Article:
The gameplay is an area where I think the author struggles a lot more, probably just because they're relatively new to the game; I don't think they lack the creativity or design perception necessary to make great maps. Most of the layout and combat design in Diabolus Ex is fairly basic and trivial. There are a lot of theoretically great ideas about different ways of approaching the map -- alternate routes for observant players, entire optional sections of the map, and so on -- but for anyone who's spent a lot of time playing Doom, the secrets are all extremely easy to find on a first pass, and the combat isn't nearly tough enough to push the alternate playstyle options or routes as interesting options; they're simply something you go through for completion. One fight against an Arch-Vile and some Imps contains a Megasphere and then a secret Soulsphere right afterward -- if I recall correctly, because the author and their testers found the fight pretty difficult. The final battle is against a Spiderdemon and a handful of minions with lots of cover -- not a challenging fight under normal circumstances, but particularly easy if you've accidentally stumbled onto most of the map's secrets already, including a BFG.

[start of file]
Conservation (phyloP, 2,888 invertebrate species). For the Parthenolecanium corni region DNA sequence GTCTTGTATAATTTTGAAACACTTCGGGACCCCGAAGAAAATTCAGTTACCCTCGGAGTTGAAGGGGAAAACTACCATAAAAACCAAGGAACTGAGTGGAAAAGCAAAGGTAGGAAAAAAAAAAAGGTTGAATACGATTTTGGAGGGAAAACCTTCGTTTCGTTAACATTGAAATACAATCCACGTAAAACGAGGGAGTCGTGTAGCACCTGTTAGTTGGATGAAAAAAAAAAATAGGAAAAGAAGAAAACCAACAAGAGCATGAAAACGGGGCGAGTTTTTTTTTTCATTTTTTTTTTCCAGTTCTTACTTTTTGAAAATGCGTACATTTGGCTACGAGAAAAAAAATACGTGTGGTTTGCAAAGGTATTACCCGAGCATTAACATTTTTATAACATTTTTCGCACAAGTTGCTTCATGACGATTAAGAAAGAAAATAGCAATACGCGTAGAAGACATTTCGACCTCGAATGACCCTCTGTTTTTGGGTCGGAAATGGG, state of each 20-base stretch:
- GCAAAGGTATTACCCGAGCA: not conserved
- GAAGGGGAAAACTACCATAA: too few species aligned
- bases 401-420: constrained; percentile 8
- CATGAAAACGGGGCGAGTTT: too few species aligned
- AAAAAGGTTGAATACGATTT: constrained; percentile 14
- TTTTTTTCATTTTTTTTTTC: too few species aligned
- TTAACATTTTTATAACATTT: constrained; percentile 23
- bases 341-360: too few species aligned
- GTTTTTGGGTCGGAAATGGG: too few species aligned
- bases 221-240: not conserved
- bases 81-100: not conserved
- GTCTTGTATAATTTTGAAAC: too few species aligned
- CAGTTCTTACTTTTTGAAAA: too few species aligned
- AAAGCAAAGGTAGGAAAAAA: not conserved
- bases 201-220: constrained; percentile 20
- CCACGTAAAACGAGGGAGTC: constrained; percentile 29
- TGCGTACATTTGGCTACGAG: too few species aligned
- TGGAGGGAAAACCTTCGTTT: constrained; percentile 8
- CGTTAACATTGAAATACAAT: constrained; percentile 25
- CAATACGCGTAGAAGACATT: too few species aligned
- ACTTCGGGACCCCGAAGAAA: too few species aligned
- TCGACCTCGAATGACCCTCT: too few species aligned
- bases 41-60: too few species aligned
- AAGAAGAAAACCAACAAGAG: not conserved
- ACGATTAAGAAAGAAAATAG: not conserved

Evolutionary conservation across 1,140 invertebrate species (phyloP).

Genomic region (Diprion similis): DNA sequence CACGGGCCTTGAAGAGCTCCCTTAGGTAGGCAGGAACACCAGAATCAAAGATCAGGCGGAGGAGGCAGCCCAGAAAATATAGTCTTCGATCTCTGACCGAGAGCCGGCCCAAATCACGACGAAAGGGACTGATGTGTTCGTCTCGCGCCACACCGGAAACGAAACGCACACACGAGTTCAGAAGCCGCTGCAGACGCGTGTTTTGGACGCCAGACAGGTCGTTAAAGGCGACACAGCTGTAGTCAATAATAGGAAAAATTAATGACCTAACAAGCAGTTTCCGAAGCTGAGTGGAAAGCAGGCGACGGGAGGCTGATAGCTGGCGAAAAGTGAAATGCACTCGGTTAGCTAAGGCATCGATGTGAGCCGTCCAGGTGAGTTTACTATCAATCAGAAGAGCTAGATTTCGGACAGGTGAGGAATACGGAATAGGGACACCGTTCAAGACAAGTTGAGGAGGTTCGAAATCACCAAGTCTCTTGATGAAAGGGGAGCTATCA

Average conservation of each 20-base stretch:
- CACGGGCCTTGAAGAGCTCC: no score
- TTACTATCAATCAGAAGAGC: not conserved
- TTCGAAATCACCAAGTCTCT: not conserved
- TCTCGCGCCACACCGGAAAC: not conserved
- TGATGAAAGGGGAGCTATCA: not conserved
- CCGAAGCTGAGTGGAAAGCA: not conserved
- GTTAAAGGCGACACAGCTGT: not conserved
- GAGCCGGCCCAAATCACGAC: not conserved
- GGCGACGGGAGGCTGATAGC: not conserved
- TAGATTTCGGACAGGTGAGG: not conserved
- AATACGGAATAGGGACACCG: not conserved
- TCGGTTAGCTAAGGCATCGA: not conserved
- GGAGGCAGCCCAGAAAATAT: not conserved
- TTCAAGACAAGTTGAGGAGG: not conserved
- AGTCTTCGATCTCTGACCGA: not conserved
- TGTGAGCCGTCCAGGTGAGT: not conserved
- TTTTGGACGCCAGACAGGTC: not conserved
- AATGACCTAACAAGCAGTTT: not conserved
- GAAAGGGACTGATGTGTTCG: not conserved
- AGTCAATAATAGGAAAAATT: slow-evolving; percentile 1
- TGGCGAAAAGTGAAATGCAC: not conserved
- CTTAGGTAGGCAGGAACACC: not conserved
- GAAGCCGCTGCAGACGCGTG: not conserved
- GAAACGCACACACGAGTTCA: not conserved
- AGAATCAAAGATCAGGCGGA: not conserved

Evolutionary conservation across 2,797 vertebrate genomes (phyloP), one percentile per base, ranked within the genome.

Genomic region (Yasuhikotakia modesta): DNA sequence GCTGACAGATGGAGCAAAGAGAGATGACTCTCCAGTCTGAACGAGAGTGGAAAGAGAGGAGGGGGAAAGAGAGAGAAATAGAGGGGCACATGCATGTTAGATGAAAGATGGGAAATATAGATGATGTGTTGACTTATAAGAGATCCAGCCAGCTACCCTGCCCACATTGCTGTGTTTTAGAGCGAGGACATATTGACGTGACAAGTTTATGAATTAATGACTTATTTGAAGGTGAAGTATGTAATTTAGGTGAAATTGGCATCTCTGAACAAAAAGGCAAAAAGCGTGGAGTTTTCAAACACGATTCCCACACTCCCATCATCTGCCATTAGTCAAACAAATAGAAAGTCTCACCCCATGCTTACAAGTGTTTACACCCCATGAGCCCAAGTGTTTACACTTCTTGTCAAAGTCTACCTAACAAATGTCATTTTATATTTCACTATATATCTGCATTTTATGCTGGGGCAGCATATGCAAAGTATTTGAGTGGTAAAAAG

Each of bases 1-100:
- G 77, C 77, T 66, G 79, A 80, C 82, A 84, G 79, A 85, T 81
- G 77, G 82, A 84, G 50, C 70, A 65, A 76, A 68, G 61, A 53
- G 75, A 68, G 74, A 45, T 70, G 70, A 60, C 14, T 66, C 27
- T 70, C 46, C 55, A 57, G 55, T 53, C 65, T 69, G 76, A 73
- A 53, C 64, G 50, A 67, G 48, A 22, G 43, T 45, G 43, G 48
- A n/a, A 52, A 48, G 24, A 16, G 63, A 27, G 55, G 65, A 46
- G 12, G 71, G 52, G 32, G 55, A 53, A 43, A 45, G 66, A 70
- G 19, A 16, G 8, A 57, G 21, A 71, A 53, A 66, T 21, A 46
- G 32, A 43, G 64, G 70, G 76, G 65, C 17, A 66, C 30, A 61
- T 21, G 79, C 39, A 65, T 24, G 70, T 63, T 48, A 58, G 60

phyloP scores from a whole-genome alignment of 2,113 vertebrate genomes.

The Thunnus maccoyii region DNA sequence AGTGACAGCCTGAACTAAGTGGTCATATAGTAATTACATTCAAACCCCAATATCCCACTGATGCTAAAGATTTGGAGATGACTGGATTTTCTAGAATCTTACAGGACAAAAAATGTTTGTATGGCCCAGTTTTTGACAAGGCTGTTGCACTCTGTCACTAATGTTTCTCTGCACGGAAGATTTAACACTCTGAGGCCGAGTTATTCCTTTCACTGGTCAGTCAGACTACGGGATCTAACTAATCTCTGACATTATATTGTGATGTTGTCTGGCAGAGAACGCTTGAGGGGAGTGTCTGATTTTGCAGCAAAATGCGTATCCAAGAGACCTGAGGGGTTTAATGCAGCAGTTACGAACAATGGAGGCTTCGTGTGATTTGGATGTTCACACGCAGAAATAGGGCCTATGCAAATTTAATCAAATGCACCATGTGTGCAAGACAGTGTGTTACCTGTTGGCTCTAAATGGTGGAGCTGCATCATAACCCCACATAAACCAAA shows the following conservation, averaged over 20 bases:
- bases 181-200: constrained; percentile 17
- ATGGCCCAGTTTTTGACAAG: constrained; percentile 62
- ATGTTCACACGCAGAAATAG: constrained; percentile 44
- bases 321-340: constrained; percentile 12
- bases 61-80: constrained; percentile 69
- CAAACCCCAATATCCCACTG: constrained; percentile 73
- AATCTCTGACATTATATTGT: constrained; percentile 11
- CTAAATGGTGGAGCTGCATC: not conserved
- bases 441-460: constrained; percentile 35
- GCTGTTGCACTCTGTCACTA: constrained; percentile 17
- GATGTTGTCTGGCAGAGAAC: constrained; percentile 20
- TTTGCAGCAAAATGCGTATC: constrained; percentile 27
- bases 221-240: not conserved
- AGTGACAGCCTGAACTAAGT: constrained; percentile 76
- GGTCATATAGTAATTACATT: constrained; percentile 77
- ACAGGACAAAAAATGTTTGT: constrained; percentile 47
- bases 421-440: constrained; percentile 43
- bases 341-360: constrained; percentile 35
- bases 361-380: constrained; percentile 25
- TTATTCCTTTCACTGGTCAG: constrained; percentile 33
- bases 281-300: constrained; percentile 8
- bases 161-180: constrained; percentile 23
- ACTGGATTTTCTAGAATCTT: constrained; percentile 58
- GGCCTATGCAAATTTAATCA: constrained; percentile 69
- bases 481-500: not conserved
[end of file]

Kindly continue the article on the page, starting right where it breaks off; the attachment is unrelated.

I have mixed feelings about Diabolus Ex and don't think it got a lot of love among the Cacoward judges, but my impression is that it was one of the two most popular snubs of 2018, along with Tangerine Nightmare. So if this sounds like your kind of thing, you shouldn't miss it. I think it is especially likely to appeal to newer players, since those who still find the basics of Doom combat to be challenging are likely to appreciate the intentionality and depth that went into the level design.

 

 

 

Doom 3: Primary Excavation Site by @DooM_RO

 

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Here's one I did love, for the most part. Taking some of its cues from Doom 3, Primary Excavation Site is designed as a survival horror map and intended to be played with running disabled, which brings the player down to a much more human level of vulnerability. Combined with an initial lack of resources and a thick, heavy atmosphere, this vulnerability makes the map feel truly scary and pushes you to think carefully about how you play it.